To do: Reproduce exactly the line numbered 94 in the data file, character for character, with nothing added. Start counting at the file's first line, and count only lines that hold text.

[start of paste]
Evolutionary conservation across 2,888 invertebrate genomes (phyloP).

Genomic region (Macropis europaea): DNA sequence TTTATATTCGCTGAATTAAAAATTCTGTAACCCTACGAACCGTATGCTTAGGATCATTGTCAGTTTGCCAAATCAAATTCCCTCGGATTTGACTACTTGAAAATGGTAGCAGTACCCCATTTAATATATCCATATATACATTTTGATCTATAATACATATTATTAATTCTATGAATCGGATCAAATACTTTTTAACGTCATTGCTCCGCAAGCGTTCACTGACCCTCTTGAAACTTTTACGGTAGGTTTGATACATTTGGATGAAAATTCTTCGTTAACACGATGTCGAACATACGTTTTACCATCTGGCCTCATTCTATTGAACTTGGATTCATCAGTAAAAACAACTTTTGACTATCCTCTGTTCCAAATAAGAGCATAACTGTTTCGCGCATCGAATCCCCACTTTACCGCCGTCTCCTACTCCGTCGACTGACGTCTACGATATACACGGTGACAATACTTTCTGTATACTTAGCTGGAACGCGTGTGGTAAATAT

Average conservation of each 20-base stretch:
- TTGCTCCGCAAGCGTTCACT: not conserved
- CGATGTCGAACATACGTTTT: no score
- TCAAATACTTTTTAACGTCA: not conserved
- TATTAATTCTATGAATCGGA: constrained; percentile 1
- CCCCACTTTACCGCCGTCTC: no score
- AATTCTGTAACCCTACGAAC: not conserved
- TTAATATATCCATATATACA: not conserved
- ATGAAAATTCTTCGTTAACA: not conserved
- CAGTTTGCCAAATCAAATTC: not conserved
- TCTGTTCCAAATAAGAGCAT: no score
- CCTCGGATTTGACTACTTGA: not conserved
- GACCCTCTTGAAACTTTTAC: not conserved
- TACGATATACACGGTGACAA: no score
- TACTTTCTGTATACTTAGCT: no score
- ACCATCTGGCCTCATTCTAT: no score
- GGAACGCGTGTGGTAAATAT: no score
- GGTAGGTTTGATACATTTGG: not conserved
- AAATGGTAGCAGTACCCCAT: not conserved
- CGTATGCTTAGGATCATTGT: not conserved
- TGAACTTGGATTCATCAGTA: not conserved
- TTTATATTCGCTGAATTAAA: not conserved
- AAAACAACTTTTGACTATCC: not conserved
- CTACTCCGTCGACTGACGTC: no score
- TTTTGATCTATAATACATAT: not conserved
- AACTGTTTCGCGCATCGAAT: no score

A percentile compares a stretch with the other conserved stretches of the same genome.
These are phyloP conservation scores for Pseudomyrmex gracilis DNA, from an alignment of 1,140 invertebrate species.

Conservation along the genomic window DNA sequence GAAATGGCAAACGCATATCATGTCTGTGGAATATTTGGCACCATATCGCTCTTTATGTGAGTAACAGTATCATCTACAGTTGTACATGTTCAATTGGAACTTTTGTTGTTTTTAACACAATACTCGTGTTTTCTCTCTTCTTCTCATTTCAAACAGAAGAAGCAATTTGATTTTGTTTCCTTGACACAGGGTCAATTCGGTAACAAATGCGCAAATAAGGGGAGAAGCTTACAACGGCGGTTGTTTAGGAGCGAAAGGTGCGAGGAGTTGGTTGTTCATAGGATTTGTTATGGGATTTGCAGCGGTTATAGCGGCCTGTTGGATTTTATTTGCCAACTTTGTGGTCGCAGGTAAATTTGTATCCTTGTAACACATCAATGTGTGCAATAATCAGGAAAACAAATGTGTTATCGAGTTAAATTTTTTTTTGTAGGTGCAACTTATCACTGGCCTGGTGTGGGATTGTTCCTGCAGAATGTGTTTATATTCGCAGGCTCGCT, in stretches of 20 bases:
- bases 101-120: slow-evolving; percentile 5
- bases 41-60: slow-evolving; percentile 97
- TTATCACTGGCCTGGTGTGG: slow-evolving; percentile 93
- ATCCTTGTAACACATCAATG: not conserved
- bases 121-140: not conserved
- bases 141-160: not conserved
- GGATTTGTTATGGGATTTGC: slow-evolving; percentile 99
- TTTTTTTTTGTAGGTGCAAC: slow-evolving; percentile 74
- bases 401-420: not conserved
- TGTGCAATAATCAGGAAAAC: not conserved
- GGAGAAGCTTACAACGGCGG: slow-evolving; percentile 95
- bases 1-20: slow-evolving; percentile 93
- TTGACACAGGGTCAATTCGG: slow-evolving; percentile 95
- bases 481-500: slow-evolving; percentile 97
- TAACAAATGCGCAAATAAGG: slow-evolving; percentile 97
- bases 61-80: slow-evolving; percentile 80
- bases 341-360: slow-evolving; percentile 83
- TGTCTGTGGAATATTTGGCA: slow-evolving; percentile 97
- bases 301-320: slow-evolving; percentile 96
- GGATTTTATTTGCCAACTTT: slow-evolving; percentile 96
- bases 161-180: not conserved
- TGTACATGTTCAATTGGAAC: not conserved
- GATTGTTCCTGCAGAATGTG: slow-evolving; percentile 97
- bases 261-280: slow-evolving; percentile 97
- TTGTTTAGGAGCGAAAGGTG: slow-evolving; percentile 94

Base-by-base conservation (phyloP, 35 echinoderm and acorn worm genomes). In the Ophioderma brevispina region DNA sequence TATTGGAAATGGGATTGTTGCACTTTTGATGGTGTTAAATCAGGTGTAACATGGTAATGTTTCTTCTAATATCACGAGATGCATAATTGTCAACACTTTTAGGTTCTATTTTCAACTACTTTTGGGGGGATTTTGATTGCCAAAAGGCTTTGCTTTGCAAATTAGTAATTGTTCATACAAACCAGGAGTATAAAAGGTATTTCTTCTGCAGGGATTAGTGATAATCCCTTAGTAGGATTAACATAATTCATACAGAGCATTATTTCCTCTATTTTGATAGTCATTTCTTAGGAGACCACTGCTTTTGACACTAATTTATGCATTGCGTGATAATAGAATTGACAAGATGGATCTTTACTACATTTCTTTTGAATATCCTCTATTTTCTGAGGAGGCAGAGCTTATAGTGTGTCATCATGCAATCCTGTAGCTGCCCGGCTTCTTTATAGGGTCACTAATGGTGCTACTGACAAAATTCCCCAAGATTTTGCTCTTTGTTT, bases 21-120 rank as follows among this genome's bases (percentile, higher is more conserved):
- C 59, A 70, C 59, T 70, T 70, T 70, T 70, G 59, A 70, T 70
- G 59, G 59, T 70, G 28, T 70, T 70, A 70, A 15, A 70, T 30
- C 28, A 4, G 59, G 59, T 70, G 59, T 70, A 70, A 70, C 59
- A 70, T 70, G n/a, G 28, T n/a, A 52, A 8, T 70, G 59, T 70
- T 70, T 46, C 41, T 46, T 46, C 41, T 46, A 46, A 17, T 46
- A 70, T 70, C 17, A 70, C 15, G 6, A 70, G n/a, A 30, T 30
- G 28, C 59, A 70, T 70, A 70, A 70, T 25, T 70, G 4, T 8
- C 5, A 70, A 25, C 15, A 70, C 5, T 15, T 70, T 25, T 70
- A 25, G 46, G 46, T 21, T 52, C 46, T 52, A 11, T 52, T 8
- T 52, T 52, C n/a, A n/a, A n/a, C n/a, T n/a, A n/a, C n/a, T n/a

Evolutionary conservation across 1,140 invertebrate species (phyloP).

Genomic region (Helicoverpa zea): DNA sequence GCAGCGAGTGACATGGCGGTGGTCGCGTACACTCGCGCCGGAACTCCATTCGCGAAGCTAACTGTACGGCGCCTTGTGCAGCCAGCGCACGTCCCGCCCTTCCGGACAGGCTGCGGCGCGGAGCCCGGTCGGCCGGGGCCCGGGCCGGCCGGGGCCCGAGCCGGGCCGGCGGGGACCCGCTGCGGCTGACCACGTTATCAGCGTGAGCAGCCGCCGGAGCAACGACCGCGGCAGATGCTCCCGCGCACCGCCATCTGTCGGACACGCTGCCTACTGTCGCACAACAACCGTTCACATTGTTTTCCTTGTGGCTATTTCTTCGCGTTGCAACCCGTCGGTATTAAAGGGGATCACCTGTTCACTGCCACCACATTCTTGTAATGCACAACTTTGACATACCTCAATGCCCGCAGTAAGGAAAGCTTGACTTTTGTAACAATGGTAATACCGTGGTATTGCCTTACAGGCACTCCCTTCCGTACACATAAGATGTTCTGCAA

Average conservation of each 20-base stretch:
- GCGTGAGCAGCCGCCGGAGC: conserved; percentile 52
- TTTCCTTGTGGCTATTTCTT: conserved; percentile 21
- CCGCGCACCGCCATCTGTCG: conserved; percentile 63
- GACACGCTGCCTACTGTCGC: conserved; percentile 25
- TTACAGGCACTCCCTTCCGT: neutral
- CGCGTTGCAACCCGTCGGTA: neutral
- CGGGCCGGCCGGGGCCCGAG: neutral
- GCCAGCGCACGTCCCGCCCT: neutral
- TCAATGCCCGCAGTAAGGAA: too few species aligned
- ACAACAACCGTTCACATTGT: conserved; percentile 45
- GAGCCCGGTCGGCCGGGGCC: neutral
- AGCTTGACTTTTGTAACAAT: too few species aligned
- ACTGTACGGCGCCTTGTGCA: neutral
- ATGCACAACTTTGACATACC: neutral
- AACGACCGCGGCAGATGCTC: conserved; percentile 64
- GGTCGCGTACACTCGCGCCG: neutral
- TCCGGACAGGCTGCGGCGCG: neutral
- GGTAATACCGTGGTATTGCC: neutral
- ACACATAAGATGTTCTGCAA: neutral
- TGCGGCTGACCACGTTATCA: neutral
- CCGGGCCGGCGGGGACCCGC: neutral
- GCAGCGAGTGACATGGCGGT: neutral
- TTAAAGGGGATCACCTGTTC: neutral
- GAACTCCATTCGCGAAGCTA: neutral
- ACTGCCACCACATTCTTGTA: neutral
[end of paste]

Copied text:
- GAACTCCATTCGCGAAGCTA: neutral